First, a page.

This Guardian blogger writes on how we love indy music and film, but can’t seem to accept indy writers. Why is that? My theory is it’s because most of them are gravel-pit ugly. Just kidding. (no he’s not) Really, I am. (uh-uh) Truly, a joke’s a joke. (… … … *cough*ugly!*cough*…) I kid because I love. (no, really, he hates) And love is what makes the world go round. (that and a collision with a passing celestial body early in the planetary development phase of our solar system). You know what I mean.
Doing it yourself is to be much admired in music and cinema. That mainstay of Hollywood, Robert Redford, was so enamoured by the growing movement of indie cinema in the United States that he set up the Sundance Festival to give the film-makers an outlet and an audience.
Without indie music, there would be no Smiths, no Happy Mondays, no Kylie, even (she was on Stock, Aitken and Waterman’s own indie label, PWL). Without indie cinema, there would be no Reservoir Dogs, no Ghost World, no Night of the Living Dead. Without indie publishing there would be no … who? Who are the big indie writers, those who refuse to compromise by not allowing The Man to dictate what and how they should write, and earn massive respect because of it?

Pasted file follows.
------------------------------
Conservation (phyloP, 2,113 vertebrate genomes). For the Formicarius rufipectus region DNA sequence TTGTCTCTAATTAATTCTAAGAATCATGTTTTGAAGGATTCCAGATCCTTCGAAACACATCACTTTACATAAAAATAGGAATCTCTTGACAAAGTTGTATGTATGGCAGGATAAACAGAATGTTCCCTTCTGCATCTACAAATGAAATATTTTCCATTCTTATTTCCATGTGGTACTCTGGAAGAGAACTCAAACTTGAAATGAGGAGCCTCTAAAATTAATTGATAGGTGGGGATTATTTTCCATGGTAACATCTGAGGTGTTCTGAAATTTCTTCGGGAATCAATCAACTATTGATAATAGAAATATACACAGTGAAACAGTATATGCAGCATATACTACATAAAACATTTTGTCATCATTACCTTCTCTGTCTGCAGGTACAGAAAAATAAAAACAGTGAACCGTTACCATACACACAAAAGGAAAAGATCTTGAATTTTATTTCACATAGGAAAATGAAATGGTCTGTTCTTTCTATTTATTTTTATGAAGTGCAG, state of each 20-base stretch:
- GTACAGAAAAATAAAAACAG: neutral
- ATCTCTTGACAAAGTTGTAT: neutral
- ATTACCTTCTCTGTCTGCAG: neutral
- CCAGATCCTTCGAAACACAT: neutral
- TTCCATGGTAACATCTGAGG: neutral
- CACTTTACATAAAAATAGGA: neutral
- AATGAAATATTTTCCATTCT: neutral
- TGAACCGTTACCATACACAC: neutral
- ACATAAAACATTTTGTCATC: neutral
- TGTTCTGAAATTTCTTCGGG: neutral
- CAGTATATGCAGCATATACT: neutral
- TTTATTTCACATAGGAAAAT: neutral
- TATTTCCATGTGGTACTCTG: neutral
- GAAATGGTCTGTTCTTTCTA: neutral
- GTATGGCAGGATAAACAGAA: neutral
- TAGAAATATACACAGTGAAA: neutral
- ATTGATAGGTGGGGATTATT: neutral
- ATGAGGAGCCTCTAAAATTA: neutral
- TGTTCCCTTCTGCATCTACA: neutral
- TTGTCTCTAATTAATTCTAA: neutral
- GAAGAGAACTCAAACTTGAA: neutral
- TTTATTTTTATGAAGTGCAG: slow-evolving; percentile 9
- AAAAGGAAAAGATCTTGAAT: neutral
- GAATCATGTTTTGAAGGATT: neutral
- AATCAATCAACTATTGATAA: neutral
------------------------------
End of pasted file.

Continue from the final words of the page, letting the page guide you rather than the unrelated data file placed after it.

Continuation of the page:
The literary world only bestows acceptance, it seems, on those who are published through the traditional avenues. Independent and small presses get short shrift – national newspaper supplements seem loath to review indie books, the big high street sellers won’t stock them, unless the books are about the tough lives of mill girls or histories of public house names, which can be shoved on a shelf marked “local interest”.